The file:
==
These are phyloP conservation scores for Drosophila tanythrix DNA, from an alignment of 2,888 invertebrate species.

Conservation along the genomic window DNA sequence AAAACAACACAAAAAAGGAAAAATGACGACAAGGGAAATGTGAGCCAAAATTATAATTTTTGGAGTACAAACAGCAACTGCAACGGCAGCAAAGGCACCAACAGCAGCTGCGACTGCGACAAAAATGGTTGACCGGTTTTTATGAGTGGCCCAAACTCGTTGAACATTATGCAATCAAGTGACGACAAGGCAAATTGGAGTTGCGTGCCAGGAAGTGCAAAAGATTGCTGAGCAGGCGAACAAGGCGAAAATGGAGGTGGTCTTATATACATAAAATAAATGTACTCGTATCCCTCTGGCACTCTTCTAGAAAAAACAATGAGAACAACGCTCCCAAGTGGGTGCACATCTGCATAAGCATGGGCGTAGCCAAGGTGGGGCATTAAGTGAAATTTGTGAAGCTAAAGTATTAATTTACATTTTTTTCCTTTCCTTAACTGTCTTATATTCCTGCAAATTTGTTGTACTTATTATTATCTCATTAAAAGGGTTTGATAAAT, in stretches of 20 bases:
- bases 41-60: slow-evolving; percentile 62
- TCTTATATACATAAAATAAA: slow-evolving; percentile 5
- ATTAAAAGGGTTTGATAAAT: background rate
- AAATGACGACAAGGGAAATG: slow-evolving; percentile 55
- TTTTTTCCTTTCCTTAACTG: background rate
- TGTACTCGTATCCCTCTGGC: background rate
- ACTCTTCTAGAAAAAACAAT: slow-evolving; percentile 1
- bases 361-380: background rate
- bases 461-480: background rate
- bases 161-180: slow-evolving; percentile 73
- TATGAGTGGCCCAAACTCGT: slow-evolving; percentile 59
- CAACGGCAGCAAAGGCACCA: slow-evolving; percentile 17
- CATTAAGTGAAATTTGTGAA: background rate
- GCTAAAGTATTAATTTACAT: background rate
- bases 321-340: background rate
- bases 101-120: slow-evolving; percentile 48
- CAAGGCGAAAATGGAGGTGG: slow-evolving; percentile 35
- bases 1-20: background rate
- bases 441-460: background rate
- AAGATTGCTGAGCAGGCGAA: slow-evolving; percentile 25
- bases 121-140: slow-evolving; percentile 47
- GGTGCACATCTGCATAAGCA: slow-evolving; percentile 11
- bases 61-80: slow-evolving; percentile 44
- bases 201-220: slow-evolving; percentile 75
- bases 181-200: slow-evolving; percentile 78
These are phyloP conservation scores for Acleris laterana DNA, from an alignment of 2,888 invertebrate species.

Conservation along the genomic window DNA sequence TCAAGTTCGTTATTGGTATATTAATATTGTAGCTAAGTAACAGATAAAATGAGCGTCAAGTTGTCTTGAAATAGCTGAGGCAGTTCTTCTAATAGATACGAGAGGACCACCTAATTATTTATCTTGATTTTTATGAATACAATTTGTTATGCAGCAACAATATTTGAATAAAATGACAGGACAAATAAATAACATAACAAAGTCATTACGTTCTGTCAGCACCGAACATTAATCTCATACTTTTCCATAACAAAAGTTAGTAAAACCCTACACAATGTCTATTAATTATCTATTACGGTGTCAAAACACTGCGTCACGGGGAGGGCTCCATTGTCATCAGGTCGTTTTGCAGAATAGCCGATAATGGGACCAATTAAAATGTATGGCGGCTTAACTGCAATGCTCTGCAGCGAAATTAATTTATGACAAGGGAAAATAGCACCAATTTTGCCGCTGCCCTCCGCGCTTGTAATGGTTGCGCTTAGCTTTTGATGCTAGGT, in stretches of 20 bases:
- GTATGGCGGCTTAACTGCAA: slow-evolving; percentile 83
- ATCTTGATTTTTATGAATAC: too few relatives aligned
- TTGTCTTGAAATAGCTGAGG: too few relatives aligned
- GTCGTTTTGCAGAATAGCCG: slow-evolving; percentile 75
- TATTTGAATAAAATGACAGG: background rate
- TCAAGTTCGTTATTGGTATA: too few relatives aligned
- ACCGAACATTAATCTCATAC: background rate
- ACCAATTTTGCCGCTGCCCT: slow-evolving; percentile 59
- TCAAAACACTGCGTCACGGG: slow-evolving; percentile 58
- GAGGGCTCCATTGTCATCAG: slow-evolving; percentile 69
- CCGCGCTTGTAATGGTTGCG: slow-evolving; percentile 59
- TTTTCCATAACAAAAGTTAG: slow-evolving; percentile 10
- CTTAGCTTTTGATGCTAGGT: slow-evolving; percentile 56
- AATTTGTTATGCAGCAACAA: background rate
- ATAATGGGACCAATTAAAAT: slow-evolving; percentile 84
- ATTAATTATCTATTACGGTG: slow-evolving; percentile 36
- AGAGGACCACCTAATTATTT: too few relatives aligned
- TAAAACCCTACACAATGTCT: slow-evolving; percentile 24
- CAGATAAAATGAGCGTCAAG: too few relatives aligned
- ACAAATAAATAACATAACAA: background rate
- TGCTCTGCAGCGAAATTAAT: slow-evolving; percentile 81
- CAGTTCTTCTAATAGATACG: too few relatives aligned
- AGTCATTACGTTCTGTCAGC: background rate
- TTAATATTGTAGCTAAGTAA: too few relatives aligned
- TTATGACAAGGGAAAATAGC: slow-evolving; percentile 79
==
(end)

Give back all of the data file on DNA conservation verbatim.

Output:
These are phyloP conservation scores for Drosophila tanythrix DNA, from an alignment of 2,888 invertebrate species.

Conservation along the genomic window DNA sequence AAAACAACACAAAAAAGGAAAAATGACGACAAGGGAAATGTGAGCCAAAATTATAATTTTTGGAGTACAAACAGCAACTGCAACGGCAGCAAAGGCACCAACAGCAGCTGCGACTGCGACAAAAATGGTTGACCGGTTTTTATGAGTGGCCCAAACTCGTTGAACATTATGCAATCAAGTGACGACAAGGCAAATTGGAGTTGCGTGCCAGGAAGTGCAAAAGATTGCTGAGCAGGCGAACAAGGCGAAAATGGAGGTGGTCTTATATACATAAAATAAATGTACTCGTATCCCTCTGGCACTCTTCTAGAAAAAACAATGAGAACAACGCTCCCAAGTGGGTGCACATCTGCATAAGCATGGGCGTAGCCAAGGTGGGGCATTAAGTGAAATTTGTGAAGCTAAAGTATTAATTTACATTTTTTTCCTTTCCTTAACTGTCTTATATTCCTGCAAATTTGTTGTACTTATTATTATCTCATTAAAAGGGTTTGATAAAT, in stretches of 20 bases:
- bases 41-60: slow-evolving; percentile 62
- TCTTATATACATAAAATAAA: slow-evolving; percentile 5
- ATTAAAAGGGTTTGATAAAT: background rate
- AAATGACGACAAGGGAAATG: slow-evolving; percentile 55
- TTTTTTCCTTTCCTTAACTG: background rate
- TGTACTCGTATCCCTCTGGC: background rate
- ACTCTTCTAGAAAAAACAAT: slow-evolving; percentile 1
- bases 361-380: background rate
- bases 461-480: background rate
- bases 161-180: slow-evolving; percentile 73
- TATGAGTGGCCCAAACTCGT: slow-evolving; percentile 59
- CAACGGCAGCAAAGGCACCA: slow-evolving; percentile 17
- CATTAAGTGAAATTTGTGAA: background rate
- GCTAAAGTATTAATTTACAT: background rate
- bases 321-340: background rate
- bases 101-120: slow-evolving; percentile 48
- CAAGGCGAAAATGGAGGTGG: slow-evolving; percentile 35
- bases 1-20: background rate
- bases 441-460: background rate
- AAGATTGCTGAGCAGGCGAA: slow-evolving; percentile 25
- bases 121-140: slow-evolving; percentile 47
- GGTGCACATCTGCATAAGCA: slow-evolving; percentile 11
- bases 61-80: slow-evolving; percentile 44
- bases 201-220: slow-evolving; percentile 75
- bases 181-200: slow-evolving; percentile 78
These are phyloP conservation scores for Acleris laterana DNA, from an alignment of 2,888 invertebrate species.

Conservation along the genomic window DNA sequence TCAAGTTCGTTATTGGTATATTAATATTGTAGCTAAGTAACAGATAAAATGAGCGTCAAGTTGTCTTGAAATAGCTGAGGCAGTTCTTCTAATAGATACGAGAGGACCACCTAATTATTTATCTTGATTTTTATGAATACAATTTGTTATGCAGCAACAATATTTGAATAAAATGACAGGACAAATAAATAACATAACAAAGTCATTACGTTCTGTCAGCACCGAACATTAATCTCATACTTTTCCATAACAAAAGTTAGTAAAACCCTACACAATGTCTATTAATTATCTATTACGGTGTCAAAACACTGCGTCACGGGGAGGGCTCCATTGTCATCAGGTCGTTTTGCAGAATAGCCGATAATGGGACCAATTAAAATGTATGGCGGCTTAACTGCAATGCTCTGCAGCGAAATTAATTTATGACAAGGGAAAATAGCACCAATTTTGCCGCTGCCCTCCGCGCTTGTAATGGTTGCGCTTAGCTTTTGATGCTAGGT, in stretches of 20 bases:
- GTATGGCGGCTTAACTGCAA: slow-evolving; percentile 83
- ATCTTGATTTTTATGAATAC: too few relatives aligned
- TTGTCTTGAAATAGCTGAGG: too few relatives aligned
- GTCGTTTTGCAGAATAGCCG: slow-evolving; percentile 75
- TATTTGAATAAAATGACAGG: background rate
- TCAAGTTCGTTATTGGTATA: too few relatives aligned
- ACCGAACATTAATCTCATAC: background rate
- ACCAATTTTGCCGCTGCCCT: slow-evolving; percentile 59
- TCAAAACACTGCGTCACGGG: slow-evolving; percentile 58
- GAGGGCTCCATTGTCATCAG: slow-evolving; percentile 69
- CCGCGCTTGTAATGGTTGCG: slow-evolving; percentile 59
- TTTTCCATAACAAAAGTTAG: slow-evolving; percentile 10
- CTTAGCTTTTGATGCTAGGT: slow-evolving; percentile 56
- AATTTGTTATGCAGCAACAA: background rate
- ATAATGGGACCAATTAAAAT: slow-evolving; percentile 84
- ATTAATTATCTATTACGGTG: slow-evolving; percentile 36
- AGAGGACCACCTAATTATTT: too few relatives aligned
- TAAAACCCTACACAATGTCT: slow-evolving; percentile 24
- CAGATAAAATGAGCGTCAAG: too few relatives aligned
- ACAAATAAATAACATAACAA: background rate
- TGCTCTGCAGCGAAATTAAT: slow-evolving; percentile 81
- CAGTTCTTCTAATAGATACG: too few relatives aligned
- AGTCATTACGTTCTGTCAGC: background rate
- TTAATATTGTAGCTAAGTAA: too few relatives aligned
- TTATGACAAGGGAAAATAGC: slow-evolving; percentile 79